course 'selected' percussion). Yay iPod!
      The duo conjure tones and drones that are quiet, textured, well-paced,
      and pleasing. Pretty, even. There's unspecified twitter and glitch that
      could be guitar notes or field recordings of forest birdsounds, or both,
      and probably is.
      Erstwhile has become the most reliable label out there for wonderfully
      detailed, abstract modern free improv stuff that incorporates
      electronics as much as it does "regular" instruments. So of course this
      neither Muller nor Otomo's first appearance on Erstwhile.
      MPEG Stream: "Matsushima 89"

      WATSON, CHRIS Weather Report (Touch) cd 14.98
      Oooh. We're super pleased to get this new Chris Watson field recordings
      album (see note below). He's one of our favorites in the realm of just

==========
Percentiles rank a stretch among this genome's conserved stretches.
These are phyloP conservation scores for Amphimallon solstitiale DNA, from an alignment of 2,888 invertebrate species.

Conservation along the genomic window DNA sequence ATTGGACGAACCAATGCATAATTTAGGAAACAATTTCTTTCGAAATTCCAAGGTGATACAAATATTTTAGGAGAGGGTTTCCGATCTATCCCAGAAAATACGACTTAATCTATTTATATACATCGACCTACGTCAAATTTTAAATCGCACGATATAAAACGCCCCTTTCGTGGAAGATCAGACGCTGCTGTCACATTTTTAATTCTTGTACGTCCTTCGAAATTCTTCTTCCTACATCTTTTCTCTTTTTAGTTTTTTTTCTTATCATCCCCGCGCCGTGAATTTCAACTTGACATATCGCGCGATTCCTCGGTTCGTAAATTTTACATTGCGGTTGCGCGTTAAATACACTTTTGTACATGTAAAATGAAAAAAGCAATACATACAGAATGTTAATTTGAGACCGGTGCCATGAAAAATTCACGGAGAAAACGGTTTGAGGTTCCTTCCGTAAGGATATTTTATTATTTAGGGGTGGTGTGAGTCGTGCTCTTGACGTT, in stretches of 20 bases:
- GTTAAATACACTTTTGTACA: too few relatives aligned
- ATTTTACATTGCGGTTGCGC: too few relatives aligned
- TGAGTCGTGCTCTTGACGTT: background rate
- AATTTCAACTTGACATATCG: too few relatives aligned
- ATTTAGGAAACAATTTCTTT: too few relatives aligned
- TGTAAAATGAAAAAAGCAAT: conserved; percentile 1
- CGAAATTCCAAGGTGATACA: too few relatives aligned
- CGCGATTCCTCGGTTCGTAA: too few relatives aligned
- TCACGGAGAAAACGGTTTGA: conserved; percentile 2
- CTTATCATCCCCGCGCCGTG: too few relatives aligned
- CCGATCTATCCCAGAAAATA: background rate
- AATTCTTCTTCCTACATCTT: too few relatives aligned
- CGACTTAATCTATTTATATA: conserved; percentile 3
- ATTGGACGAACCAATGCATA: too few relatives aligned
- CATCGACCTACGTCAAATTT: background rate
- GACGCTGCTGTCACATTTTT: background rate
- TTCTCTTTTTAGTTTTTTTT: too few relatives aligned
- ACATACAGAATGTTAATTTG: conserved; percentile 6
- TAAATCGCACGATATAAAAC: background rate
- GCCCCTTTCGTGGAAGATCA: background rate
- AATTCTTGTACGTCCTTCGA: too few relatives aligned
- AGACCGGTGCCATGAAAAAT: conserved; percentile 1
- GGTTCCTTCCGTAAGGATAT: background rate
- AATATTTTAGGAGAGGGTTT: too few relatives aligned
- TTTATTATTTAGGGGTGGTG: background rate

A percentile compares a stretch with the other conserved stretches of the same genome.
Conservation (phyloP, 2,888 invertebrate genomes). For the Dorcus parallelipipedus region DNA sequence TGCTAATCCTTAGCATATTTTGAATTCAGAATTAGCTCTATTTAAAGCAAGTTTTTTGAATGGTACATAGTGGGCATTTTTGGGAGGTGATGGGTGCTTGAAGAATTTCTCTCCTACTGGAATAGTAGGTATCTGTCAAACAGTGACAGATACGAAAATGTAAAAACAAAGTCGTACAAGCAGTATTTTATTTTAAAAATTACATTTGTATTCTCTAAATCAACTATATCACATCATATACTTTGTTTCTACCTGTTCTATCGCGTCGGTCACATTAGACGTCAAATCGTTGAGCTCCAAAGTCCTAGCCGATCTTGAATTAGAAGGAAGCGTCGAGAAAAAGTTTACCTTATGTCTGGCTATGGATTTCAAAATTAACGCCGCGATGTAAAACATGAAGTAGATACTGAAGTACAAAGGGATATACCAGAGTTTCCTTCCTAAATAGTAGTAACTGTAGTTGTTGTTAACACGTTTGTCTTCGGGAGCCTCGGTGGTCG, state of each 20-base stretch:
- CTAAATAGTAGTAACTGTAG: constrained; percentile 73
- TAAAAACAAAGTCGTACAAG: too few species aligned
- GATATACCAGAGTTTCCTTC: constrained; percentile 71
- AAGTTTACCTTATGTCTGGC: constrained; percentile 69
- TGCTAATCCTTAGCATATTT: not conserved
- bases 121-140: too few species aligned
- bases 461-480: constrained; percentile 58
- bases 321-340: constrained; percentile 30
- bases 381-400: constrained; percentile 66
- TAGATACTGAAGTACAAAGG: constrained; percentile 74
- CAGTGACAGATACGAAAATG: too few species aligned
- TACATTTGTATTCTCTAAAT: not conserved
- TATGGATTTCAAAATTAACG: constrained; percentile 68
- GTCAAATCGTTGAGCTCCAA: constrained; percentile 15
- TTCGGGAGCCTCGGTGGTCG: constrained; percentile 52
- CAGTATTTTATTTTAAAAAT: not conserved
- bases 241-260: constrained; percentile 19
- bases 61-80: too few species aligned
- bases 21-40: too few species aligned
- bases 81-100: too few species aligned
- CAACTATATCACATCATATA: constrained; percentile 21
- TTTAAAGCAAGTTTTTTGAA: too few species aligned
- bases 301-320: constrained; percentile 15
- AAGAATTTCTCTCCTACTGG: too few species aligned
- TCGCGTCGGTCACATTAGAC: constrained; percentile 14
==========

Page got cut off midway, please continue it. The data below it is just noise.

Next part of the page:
going out in the world, shutting up, and listening. With really good
      equipment and recording skills, that is. In the past he's brought us up
      close and personal with a variety of African wildlife, as well as the
      fauna of his native England. Now with the perhaps too-obviously titled
      "Weather Report" he focuses on the bigger picture, not just animals but
      the places in which they reside, which means a lot of weather phenomena
      in the mix.
      There's three long tracks, each providing an aural portrait of a
      location over time. Kinda like time-lapse film, but the action is not
      sped up here, just carefully edited together. They're all natural
      environments, not urban, the first ("Ol-Oloool-O") taking you on a
      virtual expedition into the wilds of Kenya's Masai Mara, one day in
      October 2002. The next, "The Lapaich" compresses four months of sound
      from a Scottish highland glen in the fall and winter. Lastly,
      "Vatnajokull" closely examines the slow flow of a glacier in Iceland,
      which sounds like drone piece from our experimental section. From
      animals, birds and insects to washes of wind and rain to quiet, creaking